Laser Mapping Helps Archaeologists and City Planners

LiDAR technology can be used to predict natural disasters.


By Marlene Cimons, National Science Foundation

Caracol, the site of an ancient Mayan city, is the largest archeological site in Belize, and has been a focus of scientific exploration for decades. Until recently, however, the only way researchers could uncover its wonders was to slowly and laboriously hack their way through the dense jungle overgrowth with machetes and other tools.

But nearly three years ago, researchers tried a new approach, flying over the area with laser technology that can penetrate through the tiniest openings in the rainforest canopy, for the first time allowing archaeologists an unencumbered--and unprecedented--three dimensional view of a vast expanse of this early urban civilization.

“The archaeologists were able to learn things they hadn’t known before, for example, that the settlement was much larger than they had seen earlier, with the remains of previously undiscovered structures and more extensive agricultural fields,” says William Carter, senior engineer for the National Center For Airborne Laser Mapping (NCALM), which has made major contributions to the development and application of the technology during the past decade.

“Essentially, we can remove the vegetation from the terrain so you can see what’s below it,” he adds. “It enables scientists and others to see what the actual bare earth is beneath the vegetation. In this case, it helps provide information about a past civilization.”

Airborne light detection and ranging (LiDAR) technology, which combines sophisticated laser surveying instruments and GPS, allows scientists to create bare earth maps of thousands of square kilometers with decimeter resolution in a matter of days, regardless of the extent of forests or other vegetation.

More recently, the center also purchased a high pulse rate ‘green’ laser (which refers to the color of its light) LiDAR unit with the ability to penetrate shallow water.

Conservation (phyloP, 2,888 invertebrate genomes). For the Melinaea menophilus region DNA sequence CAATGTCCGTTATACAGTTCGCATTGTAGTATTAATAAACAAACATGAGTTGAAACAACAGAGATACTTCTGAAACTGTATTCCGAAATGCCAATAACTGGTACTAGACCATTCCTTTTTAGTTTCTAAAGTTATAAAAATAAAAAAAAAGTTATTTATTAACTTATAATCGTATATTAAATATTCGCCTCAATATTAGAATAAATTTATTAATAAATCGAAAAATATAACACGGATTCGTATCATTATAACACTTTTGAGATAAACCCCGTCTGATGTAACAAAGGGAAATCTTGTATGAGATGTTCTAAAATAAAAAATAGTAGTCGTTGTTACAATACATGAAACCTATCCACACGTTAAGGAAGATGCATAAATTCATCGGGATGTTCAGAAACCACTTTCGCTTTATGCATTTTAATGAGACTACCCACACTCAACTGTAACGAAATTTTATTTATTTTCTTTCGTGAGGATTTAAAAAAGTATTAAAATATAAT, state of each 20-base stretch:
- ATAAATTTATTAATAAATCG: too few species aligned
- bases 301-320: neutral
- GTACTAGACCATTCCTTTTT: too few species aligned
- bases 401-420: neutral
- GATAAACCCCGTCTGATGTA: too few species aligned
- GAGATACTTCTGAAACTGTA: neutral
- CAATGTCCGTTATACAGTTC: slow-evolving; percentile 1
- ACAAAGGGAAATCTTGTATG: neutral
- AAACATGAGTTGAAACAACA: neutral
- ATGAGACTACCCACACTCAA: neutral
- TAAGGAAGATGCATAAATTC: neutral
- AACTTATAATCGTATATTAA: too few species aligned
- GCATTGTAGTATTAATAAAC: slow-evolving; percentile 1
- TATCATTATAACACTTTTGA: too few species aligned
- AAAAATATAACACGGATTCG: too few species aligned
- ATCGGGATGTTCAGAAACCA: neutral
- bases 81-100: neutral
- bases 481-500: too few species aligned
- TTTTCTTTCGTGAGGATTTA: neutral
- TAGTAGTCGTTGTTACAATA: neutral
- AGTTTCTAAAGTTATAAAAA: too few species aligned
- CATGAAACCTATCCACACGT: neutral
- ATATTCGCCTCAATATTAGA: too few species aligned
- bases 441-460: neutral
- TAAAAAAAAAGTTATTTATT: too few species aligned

In addition to its applications in the field of archaeology, information generated by their work holds benefits in predicting as well as coping with the aftermath of landslides, earthquakes, river and coastal flooding, and beach erosion, among other things.

“The data will help in planning for, responding to, and mitigating the impacts of disasters, both from natural and human causes,” Carter says.

Ultimately, the researchers hope to develop ways to transfer the laser technology to small unpiloted aerial vehicles, or UAVs. Although they are not yet available, they could prove especially valuable during or after future natural disasters.

“We could launch one immediately after an earthquake, or during a hurricane, for example, when it still isn’t safe for a pilot to be up there,” Carter says. “Instead of trying to locate an airport to operate from in an area struggling to recover from a disaster, we could send out one of these UAVs. With no need for local support, we could collect the data, and send it back in near real time, so we could analyze it and provide information to responders on the most heavily damaged areas.”

The center traces its origins to a University of Florida research group formed by Carter and Ramesh Shrestha, a civil and environmental engineer during the latter half of the 1990s. The actual center began in 2002, in collaboration with Bill Dietrich, a professor in the earth and planetary science department at the University of California at Berkeley. Today, the NCALM operations center is located at the University of Houston, where Shrestha leads a geo-sensing systems engineering program and serves as center director.

The National Science Foundation funds the center with about $1 million annually, as well as providing additional financial resources--sometimes more than $1 million a year--to support research projects using the technology.

For example, “using data we collected, a researcher discovered that a landslide blocked the Eel river, in northern California, 22,500 years ago, forming a lake and blocking the trout breeding runs up to the higher areas, apparently resulting in two different types of trout interbreeding to create a new breed peculiar to that river today,” Carter says.